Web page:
SCHERTZ — Workers finished pouring concrete for the foundation of Schertz’s third fire station, and are expected to have much of the new facility completed by October.
Fire Chief Kade Long said in late March construction on the 12,000-square-foot complex remains on schedule.
City officials broke ground last November for the firehouse at 11917 Lower Seguin Road, near FM 1518. Money from the voter-approved 2015 city bond issue is paying for the structure.
According to local leaders, the latest fire station will meet the needs of an increasing number of residents and businesses moving to south Schertz, including The Crossvine subdivision.
Many there are thankful for the addition, according to Long, who said this will reduce response times for the local service area and citywide.
“We’ve been hearing that from many people. Anytime we open a station, it truly helps with response times,” he added.
The Crossvine, a major mixed-use planned community, is one of the burgeoning neighborhoods on the city’s southern reach.
Chris Price, president of Price Companies, developer of The Crossvine, said he’s thrilled his subdivision is evolving next to the emerging firehouse, and how the facility’s design blends into its surroundings.
“One of the things that is particularly exciting about this municipal building is that it’s going to have a community room, which will be available for area residents to use for events and meetings,” Price said.
“We are pleased with the elevation, design and materials used to build the fire station and that it fits in with the design of The Crossvine. In the future, the fire station will be integrated into our town center and linked to the whole community by our hike-and-bike trail system,” he added.
Patrick Connelley, a resident of The Crossvine, concurred.
“The new fire station in Schertz is making our community better and safer,” he said. “I’m very happy with the new location because it will not only help The Crossvine residents, but also decrease call time for neighborhoods around The Crossvine, (Joint Base San Antonio-Randolph) and residents living in the rural areas of Schertz.”
For decades, much of the town’s growth occurred between Interstate 35 and FM 78, but commercial and residential development from 78 to Interstate 10 is now mushrooming.
City data shows that more than 5,200 people, and nearly 2,000 households, are in south Schertz. Meanwhile, Schertz Fire Rescue stations, on Schertz Parkway and I-35, service more than 40,000 people.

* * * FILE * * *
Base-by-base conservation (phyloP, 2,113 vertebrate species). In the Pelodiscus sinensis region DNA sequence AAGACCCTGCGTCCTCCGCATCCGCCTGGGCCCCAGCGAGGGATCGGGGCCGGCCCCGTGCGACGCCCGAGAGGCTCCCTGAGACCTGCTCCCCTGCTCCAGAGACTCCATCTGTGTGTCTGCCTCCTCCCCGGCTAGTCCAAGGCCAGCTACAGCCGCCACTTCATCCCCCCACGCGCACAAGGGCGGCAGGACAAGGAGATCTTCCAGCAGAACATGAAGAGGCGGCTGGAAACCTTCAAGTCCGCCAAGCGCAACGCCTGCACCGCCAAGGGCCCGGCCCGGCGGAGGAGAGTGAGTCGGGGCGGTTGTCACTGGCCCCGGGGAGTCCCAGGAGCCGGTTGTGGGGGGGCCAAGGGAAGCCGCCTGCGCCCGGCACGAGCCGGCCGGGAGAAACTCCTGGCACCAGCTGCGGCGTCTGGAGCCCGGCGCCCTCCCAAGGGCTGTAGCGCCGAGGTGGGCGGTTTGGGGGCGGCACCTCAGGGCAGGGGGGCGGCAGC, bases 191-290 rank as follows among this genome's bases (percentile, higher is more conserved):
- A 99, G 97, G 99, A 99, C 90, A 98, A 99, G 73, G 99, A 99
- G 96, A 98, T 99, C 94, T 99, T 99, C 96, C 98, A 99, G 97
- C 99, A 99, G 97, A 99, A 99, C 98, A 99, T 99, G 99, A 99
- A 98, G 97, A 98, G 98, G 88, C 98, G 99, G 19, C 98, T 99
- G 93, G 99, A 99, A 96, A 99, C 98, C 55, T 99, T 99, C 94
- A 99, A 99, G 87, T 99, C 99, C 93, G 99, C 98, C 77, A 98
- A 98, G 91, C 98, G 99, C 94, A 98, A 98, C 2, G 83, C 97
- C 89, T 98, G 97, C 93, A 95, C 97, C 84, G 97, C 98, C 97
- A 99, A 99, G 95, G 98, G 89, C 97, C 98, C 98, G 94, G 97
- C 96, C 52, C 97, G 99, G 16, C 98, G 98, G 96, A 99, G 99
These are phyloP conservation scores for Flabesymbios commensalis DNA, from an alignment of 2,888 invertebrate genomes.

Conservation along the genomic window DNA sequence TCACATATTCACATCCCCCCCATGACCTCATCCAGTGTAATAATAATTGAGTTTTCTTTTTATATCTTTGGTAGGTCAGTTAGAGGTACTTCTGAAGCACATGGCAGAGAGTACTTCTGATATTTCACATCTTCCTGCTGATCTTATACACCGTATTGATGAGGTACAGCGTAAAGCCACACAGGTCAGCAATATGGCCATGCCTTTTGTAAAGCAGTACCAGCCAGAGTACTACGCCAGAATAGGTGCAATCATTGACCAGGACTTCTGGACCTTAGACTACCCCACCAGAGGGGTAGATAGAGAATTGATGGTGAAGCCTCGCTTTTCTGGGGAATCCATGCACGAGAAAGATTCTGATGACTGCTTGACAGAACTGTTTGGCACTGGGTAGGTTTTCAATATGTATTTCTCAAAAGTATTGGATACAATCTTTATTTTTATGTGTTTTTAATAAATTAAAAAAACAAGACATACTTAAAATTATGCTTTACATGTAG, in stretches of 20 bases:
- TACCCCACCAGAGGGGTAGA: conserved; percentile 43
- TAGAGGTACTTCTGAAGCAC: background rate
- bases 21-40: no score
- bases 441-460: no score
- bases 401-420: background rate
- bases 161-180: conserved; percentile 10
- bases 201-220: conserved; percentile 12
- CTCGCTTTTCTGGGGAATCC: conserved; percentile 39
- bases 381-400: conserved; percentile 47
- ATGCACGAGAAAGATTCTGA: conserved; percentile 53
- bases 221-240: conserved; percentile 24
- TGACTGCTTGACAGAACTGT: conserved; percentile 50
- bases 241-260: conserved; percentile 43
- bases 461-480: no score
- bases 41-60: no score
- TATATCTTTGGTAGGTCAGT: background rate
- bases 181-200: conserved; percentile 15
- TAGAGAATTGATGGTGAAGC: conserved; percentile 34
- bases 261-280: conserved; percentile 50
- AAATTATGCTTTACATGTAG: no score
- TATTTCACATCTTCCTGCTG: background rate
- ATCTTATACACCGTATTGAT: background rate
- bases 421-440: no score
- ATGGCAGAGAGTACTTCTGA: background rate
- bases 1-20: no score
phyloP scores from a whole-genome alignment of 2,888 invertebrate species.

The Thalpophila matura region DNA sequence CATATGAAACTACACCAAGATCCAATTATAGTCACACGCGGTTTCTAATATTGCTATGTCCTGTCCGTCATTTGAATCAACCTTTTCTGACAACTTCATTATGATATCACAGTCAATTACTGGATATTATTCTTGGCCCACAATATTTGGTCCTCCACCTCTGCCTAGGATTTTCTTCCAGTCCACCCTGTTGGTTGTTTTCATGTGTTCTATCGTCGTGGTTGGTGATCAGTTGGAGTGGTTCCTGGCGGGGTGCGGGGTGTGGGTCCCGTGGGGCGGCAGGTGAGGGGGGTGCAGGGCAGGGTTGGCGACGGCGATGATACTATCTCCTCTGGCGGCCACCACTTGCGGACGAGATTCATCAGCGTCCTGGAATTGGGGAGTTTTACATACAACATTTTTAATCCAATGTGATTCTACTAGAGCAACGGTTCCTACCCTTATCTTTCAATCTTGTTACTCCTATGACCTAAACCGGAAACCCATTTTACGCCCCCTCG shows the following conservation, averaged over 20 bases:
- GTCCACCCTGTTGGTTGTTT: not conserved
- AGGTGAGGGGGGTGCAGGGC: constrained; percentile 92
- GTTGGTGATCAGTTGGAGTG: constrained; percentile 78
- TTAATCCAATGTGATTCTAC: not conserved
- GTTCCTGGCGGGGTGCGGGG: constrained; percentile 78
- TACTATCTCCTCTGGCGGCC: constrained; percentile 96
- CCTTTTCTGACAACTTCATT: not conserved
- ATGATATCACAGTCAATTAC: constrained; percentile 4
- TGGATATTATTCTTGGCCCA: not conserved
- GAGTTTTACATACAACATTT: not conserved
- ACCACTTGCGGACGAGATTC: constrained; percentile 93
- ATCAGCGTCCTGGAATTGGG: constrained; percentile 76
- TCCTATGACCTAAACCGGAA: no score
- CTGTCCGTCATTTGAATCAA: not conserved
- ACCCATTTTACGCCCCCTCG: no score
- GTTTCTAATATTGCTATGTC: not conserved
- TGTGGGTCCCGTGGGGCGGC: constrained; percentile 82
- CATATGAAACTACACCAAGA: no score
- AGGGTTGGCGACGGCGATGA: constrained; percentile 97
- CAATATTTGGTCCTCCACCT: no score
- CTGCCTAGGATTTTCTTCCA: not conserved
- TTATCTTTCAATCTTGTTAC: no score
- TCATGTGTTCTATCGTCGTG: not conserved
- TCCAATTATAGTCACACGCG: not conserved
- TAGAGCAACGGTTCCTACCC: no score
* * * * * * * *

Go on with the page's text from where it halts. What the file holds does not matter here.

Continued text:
Long has said it’s the department’s goal to answer every call inside the city in five minutes or less, but currently, it takes 18 to 20 minutes from the main Schertz Parkway station to reach the town’s far south side.
The permanent third fire station will replace a temporary one the city is operating from a surplus structure provided by the Cibolo Creek Municipal Authority in south Schertz.
When completed, the third station will house one engine, one brush truck, one reserve engine and 12 firefighters. Long said there will also be enough space for one ambulance and paramedics’ equipment.
Additional features will include full living quarters and personnel offices, a radio/watch office, fitness room, Crossfit area, and the community meeting room to be used as classroom space for staffers and the public.
BRW Architects, with offices in Dallas, Houston and College Station, designed the facility.
Community members may enter the building through a covered tower-like entry, where they can seek immediate medical help at the treatment room, use the public bathroom facilities, or gather in the 50-person meeting room.
Fort Worth-based Byrne Construction Services is handling the formation.
The nascent firehouse is one of a handful of projects planned in order to keep pace with growth. The city is erecting an elevated water tank, capable of storing 1 million gallons, on Ray Corbett Drive in south Schertz.
Also, the Texas Department of Transportation plans to expand and upgrade 1518 from 78 to I-10 in the next decade.
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